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Old 07-19-2016, 09:12 AM   #11
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Originally Posted by etex211 View Post
The vehicle manufactures put lots of R&D hours into determining the optimum tire pressure for a vehicle. The weight of the vehicle, the quality of the ride, the handling, and the fuel mileage are all considered.

On a pickup, the recommended tire pressure for the rear assumes the truck is loaded to capacity, so you are actually better off running a lower pressure when the vehicle is unloaded.

Running unnecessarily high air pressures will compromise the vehicle's handling and can cause you to lose control.

My recommendation is to follow the manufacturers suggested air pressures. If you've upgraded the tires to a higher load range, then you have the ability to raise the air pressure when you pull the trailer, and then return the air pressure to normal when the trailer is unhitched.
The engineering work is based upon the specific tires mentioned on the yellow sticker. When you upgrade tires, rims and other suspension components you have no basis to claim partial compliance with the yellow sticker. Data and outcomes change when one variable is changed. Until I test my changes, and they are my changes, I cannot predict an outcome by partial compliance with other variables.
The best answer is be safe and use common sense.
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Old 07-19-2016, 09:20 AM   #12
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Originally Posted by eldermike View Post
The engineering work is based upon the specific tires mentioned on the yellow sticker. When you upgrade tires, rims and other suspension components you have no basis to claim partial compliance with the yellow sticker. Data and outcomes change when one variable is changed. Until I test my changes, and they are my changes, I cannot predict an outcome by partial compliance with other variables.
The best answer is be safe and use common sense.
While I agree with you, unfortunately common sense and the general public's knowledge of how to fill a tire are rarely in sync. Based on the small number of responses, and those who are recommending to inflate to the sidewall rated pressure (which is MAX pressure, not recommended pressure for those who don't know), it appears that common sense is not all that common.
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Old 07-19-2016, 09:36 AM   #13
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When you change the LR of the tire, it changes the whole equation. The sticker is no longer valid and you have to take the info provided on the sticker and transpolate it to new information for that new tire.

If you don't do that, who knows whats happening.
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Old 07-19-2016, 11:48 PM   #14
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You need to weigh the front and rear axle at a scale and determine the load on each tire. Then use this formula:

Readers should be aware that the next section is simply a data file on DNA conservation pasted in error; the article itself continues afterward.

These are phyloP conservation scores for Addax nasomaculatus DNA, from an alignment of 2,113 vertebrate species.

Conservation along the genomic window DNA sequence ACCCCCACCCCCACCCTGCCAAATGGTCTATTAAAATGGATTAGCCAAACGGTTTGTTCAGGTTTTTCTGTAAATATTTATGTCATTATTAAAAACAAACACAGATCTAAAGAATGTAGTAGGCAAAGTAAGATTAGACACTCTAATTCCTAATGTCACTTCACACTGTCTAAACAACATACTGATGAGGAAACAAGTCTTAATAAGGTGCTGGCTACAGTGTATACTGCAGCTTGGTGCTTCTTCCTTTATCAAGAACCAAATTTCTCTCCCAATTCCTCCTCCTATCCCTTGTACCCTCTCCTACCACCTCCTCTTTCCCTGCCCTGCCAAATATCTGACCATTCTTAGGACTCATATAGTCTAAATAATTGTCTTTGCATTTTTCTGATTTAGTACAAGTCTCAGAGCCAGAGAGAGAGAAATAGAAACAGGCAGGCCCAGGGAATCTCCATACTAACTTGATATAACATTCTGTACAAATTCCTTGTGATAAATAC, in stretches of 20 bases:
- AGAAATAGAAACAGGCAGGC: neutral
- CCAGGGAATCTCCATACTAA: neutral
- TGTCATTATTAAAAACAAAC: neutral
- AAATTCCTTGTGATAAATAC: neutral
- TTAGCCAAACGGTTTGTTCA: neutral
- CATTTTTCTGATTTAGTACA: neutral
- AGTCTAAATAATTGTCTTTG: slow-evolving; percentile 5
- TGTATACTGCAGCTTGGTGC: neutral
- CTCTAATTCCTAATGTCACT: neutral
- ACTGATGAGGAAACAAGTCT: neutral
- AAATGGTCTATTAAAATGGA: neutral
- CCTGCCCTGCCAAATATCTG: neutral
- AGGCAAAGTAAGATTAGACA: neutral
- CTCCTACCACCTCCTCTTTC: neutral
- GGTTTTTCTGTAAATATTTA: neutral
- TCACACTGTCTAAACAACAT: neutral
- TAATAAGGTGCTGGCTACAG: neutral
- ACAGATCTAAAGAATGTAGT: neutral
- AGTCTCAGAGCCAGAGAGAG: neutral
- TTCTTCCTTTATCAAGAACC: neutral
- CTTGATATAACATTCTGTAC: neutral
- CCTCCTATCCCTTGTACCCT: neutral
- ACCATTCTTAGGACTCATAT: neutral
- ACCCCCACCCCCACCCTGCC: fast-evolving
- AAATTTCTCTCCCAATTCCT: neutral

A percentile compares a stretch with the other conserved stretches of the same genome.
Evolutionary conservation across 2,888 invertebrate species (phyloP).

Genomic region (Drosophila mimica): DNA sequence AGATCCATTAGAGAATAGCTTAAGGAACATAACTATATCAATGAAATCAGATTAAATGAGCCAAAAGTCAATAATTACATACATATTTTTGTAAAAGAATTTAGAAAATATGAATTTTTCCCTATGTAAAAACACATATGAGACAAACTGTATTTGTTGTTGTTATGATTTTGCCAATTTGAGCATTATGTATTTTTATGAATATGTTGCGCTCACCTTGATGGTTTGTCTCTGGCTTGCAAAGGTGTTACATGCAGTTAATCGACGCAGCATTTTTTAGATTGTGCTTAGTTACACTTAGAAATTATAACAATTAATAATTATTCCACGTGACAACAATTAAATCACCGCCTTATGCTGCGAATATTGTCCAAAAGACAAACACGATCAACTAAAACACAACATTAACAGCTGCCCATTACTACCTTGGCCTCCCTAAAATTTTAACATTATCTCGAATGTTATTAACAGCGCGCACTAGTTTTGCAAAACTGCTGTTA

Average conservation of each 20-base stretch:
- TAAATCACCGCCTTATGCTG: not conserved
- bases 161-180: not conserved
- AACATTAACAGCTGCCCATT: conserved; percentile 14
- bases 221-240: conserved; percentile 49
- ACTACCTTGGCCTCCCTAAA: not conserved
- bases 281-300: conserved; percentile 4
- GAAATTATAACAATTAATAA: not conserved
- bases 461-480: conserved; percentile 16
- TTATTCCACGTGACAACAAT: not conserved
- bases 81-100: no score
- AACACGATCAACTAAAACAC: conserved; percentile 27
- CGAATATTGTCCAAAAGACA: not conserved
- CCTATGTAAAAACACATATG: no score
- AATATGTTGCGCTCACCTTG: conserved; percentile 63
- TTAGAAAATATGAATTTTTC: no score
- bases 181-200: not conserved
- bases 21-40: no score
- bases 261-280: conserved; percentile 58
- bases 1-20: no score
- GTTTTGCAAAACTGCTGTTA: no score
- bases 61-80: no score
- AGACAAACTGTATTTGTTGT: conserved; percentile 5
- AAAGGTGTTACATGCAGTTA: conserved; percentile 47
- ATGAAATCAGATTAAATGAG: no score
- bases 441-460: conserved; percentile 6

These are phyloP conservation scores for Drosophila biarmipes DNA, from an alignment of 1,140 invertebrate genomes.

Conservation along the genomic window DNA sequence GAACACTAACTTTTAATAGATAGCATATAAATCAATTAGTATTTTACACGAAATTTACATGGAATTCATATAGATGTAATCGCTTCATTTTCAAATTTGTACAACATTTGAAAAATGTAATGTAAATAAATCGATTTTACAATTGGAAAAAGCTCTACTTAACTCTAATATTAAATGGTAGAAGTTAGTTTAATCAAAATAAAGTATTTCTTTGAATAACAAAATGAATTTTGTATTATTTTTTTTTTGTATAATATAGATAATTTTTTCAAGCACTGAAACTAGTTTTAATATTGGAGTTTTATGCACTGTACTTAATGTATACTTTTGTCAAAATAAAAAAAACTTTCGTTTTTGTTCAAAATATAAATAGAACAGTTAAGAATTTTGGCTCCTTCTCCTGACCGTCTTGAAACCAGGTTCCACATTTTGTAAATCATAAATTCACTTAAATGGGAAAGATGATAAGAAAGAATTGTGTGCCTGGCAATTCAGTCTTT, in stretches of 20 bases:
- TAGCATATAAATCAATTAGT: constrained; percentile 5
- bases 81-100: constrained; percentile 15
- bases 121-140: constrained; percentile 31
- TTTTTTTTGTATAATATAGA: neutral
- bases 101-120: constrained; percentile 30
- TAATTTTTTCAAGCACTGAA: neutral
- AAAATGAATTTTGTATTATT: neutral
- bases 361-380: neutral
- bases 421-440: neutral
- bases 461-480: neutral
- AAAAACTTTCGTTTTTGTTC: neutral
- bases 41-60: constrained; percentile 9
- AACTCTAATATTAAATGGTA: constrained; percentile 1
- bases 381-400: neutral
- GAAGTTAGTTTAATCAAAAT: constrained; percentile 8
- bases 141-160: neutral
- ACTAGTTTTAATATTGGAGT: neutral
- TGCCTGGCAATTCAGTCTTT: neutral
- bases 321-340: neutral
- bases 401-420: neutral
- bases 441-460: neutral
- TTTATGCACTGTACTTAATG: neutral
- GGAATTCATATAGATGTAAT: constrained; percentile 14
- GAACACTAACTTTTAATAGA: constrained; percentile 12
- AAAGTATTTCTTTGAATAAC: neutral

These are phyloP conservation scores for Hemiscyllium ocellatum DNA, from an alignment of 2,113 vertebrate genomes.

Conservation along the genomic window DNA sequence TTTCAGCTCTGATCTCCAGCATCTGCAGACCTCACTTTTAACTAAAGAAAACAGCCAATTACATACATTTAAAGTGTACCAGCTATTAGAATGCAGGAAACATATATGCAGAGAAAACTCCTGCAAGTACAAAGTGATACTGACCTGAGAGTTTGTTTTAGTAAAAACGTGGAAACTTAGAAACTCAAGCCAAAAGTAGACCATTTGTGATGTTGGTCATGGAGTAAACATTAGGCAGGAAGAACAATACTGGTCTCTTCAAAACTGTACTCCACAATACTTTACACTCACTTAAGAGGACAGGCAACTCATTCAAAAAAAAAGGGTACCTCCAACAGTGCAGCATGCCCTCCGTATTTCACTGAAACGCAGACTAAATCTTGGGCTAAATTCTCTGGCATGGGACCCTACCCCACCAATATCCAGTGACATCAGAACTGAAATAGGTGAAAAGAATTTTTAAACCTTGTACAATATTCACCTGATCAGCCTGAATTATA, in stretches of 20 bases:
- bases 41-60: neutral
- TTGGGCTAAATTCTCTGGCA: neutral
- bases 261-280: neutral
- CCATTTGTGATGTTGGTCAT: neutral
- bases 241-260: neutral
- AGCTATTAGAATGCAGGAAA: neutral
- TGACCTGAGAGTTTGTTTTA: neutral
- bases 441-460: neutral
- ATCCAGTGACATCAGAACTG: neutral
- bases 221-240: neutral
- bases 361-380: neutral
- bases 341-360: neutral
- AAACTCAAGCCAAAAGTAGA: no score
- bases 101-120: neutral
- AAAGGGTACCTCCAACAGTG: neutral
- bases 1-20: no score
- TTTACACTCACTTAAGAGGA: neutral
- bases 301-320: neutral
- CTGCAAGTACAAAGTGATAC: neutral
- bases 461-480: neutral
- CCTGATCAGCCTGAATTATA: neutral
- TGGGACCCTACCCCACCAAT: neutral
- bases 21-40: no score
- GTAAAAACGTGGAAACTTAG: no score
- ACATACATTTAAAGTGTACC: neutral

Per tire weight divided by max tire weight(3415 lbs) x max tire pressure(80psi) = inflated tire pressure.

This is the formula I use on my 2500 Dodge with E-rated tires. I'm currently running about 48psi front and 37psi rear with a light load in the back. Running too high pressures especially in the rear of a light weight pick-up will cause the center of the tires to wear prematurely.
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Old 07-20-2016, 07:52 AM   #15
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Quote:
Originally Posted by jasoncw View Post
While I agree with you, unfortunately common sense and the general public's knowledge of how to fill a tire are rarely in sync. Based on the small number of responses, and those who are recommending to inflate to the sidewall rated pressure (which is MAX pressure, not recommended pressure for those who don't know), it appears that common sense is not all that common.
Max tire pressure is related to max load rating. After thinking about this thread a bit I think it's time to introduce the idea of load as our focus when questions come up concerning tire pressures.

I run my E's at 65lbs per the yellow sticker on my F350 DRW. That works fine on the DRW setup. When I owned a F250 SRW I ran E's at max pressure based on load when towing.
Disclaimer:
Running 80psi when unloaded is not safe for people that don't understand the dynamic changes that occur in the suspension of your truck based upon tire pressure per loading. Your tires will bounce/rebound much better than OEM tires/pressures allow when adding pressure without adding load. The footprint is changed/reduced by increasing pressure without increasing load, and this reduces traction/friction. Add these two changes together and then introduce some rain on the road and you are now driving a vehicle of your own design and your own responsibility. If you do not understand these owner introduced limitations then do not stray far from the yellow sticker on your vehicle.
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Old 07-20-2016, 08:09 AM   #16
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I'm lucky. I just leave my tires at 50 psi front and 55 psi rear. My current trailer is relatively light, 4950# gvwr.

But of course that's the air pressure Ford calls for on the yellow sticker. My truck came with OEM LT E tires.

My previous truck, 2005 F150, came with P tires. The max pressure on the side wall was 44#. Yellow sticker was somewhere in the 30's. When I was towing with those tires, I did inflate the tires up to 44 psi. Otherwise, I left them at the yellow placard psi number.
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